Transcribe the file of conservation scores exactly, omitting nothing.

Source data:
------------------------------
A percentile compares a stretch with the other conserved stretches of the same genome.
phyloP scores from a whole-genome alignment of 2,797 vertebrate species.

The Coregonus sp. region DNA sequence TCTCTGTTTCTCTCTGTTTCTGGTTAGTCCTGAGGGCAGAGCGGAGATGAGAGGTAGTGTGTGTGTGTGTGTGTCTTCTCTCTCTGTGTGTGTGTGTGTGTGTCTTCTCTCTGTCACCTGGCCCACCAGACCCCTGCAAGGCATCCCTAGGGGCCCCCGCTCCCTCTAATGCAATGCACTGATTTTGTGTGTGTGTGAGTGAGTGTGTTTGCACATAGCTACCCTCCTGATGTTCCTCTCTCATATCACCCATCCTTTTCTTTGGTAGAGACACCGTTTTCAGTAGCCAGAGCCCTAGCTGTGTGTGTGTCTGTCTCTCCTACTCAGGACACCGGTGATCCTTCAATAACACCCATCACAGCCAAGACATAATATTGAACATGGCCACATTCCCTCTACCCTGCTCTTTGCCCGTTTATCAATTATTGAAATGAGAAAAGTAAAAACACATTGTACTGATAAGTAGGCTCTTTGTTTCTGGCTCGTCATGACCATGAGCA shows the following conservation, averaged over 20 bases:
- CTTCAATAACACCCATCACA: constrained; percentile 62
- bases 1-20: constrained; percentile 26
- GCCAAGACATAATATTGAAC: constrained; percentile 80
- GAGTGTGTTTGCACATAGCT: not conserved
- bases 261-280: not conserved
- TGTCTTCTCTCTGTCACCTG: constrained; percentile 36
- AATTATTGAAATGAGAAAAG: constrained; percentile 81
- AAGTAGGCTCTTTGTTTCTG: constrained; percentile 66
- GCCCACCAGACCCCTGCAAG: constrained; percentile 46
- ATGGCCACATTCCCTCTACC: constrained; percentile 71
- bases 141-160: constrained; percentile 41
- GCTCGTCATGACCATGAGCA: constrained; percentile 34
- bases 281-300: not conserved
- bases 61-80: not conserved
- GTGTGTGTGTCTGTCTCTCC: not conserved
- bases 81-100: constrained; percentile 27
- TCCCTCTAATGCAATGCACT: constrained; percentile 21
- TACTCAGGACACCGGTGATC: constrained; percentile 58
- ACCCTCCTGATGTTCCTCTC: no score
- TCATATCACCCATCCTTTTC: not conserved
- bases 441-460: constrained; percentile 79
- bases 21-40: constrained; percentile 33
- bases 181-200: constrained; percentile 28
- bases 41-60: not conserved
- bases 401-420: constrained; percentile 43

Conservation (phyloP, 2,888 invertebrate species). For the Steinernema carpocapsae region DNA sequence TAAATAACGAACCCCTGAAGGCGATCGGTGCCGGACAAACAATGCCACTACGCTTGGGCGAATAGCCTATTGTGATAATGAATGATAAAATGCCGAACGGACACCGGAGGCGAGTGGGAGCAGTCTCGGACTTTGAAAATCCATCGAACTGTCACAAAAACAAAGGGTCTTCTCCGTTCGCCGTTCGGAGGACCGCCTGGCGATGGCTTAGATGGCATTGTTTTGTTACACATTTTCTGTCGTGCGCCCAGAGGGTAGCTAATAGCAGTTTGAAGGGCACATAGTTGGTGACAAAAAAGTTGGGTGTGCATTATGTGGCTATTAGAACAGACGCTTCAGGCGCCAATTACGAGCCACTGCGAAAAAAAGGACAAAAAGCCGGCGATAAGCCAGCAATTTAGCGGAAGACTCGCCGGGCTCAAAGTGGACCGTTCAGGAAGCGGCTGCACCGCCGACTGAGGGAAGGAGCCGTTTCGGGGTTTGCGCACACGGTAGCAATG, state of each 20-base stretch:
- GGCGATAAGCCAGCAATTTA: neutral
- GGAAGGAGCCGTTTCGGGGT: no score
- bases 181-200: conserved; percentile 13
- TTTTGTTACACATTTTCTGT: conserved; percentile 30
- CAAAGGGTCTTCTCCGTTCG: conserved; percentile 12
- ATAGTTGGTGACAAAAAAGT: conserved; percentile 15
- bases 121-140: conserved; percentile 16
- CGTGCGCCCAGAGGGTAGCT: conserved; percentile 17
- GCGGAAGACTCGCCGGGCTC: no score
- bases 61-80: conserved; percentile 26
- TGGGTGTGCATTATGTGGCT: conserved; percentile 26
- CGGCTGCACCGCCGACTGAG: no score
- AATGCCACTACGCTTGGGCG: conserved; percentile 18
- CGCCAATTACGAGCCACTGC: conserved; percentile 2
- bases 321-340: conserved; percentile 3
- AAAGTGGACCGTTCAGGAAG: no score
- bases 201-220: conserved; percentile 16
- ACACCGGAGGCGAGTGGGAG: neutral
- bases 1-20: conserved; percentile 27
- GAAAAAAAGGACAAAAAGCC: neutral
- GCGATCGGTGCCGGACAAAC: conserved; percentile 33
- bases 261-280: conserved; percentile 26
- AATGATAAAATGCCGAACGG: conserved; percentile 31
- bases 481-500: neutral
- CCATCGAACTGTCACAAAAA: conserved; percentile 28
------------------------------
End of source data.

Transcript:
A percentile compares a stretch with the other conserved stretches of the same genome.
phyloP scores from a whole-genome alignment of 2,797 vertebrate species.

The Coregonus sp. region DNA sequence TCTCTGTTTCTCTCTGTTTCTGGTTAGTCCTGAGGGCAGAGCGGAGATGAGAGGTAGTGTGTGTGTGTGTGTGTCTTCTCTCTCTGTGTGTGTGTGTGTGTGTCTTCTCTCTGTCACCTGGCCCACCAGACCCCTGCAAGGCATCCCTAGGGGCCCCCGCTCCCTCTAATGCAATGCACTGATTTTGTGTGTGTGTGAGTGAGTGTGTTTGCACATAGCTACCCTCCTGATGTTCCTCTCTCATATCACCCATCCTTTTCTTTGGTAGAGACACCGTTTTCAGTAGCCAGAGCCCTAGCTGTGTGTGTGTCTGTCTCTCCTACTCAGGACACCGGTGATCCTTCAATAACACCCATCACAGCCAAGACATAATATTGAACATGGCCACATTCCCTCTACCCTGCTCTTTGCCCGTTTATCAATTATTGAAATGAGAAAAGTAAAAACACATTGTACTGATAAGTAGGCTCTTTGTTTCTGGCTCGTCATGACCATGAGCA shows the following conservation, averaged over 20 bases:
- CTTCAATAACACCCATCACA: constrained; percentile 62
- bases 1-20: constrained; percentile 26
- GCCAAGACATAATATTGAAC: constrained; percentile 80
- GAGTGTGTTTGCACATAGCT: not conserved
- bases 261-280: not conserved
- TGTCTTCTCTCTGTCACCTG: constrained; percentile 36
- AATTATTGAAATGAGAAAAG: constrained; percentile 81
- AAGTAGGCTCTTTGTTTCTG: constrained; percentile 66
- GCCCACCAGACCCCTGCAAG: constrained; percentile 46
- ATGGCCACATTCCCTCTACC: constrained; percentile 71
- bases 141-160: constrained; percentile 41
- GCTCGTCATGACCATGAGCA: constrained; percentile 34
- bases 281-300: not conserved
- bases 61-80: not conserved
- GTGTGTGTGTCTGTCTCTCC: not conserved
- bases 81-100: constrained; percentile 27
- TCCCTCTAATGCAATGCACT: constrained; percentile 21
- TACTCAGGACACCGGTGATC: constrained; percentile 58
- ACCCTCCTGATGTTCCTCTC: no score
- TCATATCACCCATCCTTTTC: not conserved
- bases 441-460: constrained; percentile 79
- bases 21-40: constrained; percentile 33
- bases 181-200: constrained; percentile 28
- bases 41-60: not conserved
- bases 401-420: constrained; percentile 43

Conservation (phyloP, 2,888 invertebrate species). For the Steinernema carpocapsae region DNA sequence TAAATAACGAACCCCTGAAGGCGATCGGTGCCGGACAAACAATGCCACTACGCTTGGGCGAATAGCCTATTGTGATAATGAATGATAAAATGCCGAACGGACACCGGAGGCGAGTGGGAGCAGTCTCGGACTTTGAAAATCCATCGAACTGTCACAAAAACAAAGGGTCTTCTCCGTTCGCCGTTCGGAGGACCGCCTGGCGATGGCTTAGATGGCATTGTTTTGTTACACATTTTCTGTCGTGCGCCCAGAGGGTAGCTAATAGCAGTTTGAAGGGCACATAGTTGGTGACAAAAAAGTTGGGTGTGCATTATGTGGCTATTAGAACAGACGCTTCAGGCGCCAATTACGAGCCACTGCGAAAAAAAGGACAAAAAGCCGGCGATAAGCCAGCAATTTAGCGGAAGACTCGCCGGGCTCAAAGTGGACCGTTCAGGAAGCGGCTGCACCGCCGACTGAGGGAAGGAGCCGTTTCGGGGTTTGCGCACACGGTAGCAATG, state of each 20-base stretch:
- GGCGATAAGCCAGCAATTTA: neutral
- GGAAGGAGCCGTTTCGGGGT: no score
- bases 181-200: conserved; percentile 13
- TTTTGTTACACATTTTCTGT: conserved; percentile 30
- CAAAGGGTCTTCTCCGTTCG: conserved; percentile 12
- ATAGTTGGTGACAAAAAAGT: conserved; percentile 15
- bases 121-140: conserved; percentile 16
- CGTGCGCCCAGAGGGTAGCT: conserved; percentile 17
- GCGGAAGACTCGCCGGGCTC: no score
- bases 61-80: conserved; percentile 26
- TGGGTGTGCATTATGTGGCT: conserved; percentile 26
- CGGCTGCACCGCCGACTGAG: no score
- AATGCCACTACGCTTGGGCG: conserved; percentile 18
- CGCCAATTACGAGCCACTGC: conserved; percentile 2
- bases 321-340: conserved; percentile 3
- AAAGTGGACCGTTCAGGAAG: no score
- bases 201-220: conserved; percentile 16
- ACACCGGAGGCGAGTGGGAG: neutral
- bases 1-20: conserved; percentile 27
- GAAAAAAAGGACAAAAAGCC: neutral
- GCGATCGGTGCCGGACAAAC: conserved; percentile 33
- bases 261-280: conserved; percentile 26
- AATGATAAAATGCCGAACGG: conserved; percentile 31
- bases 481-500: neutral
- CCATCGAACTGTCACAAAAA: conserved; percentile 28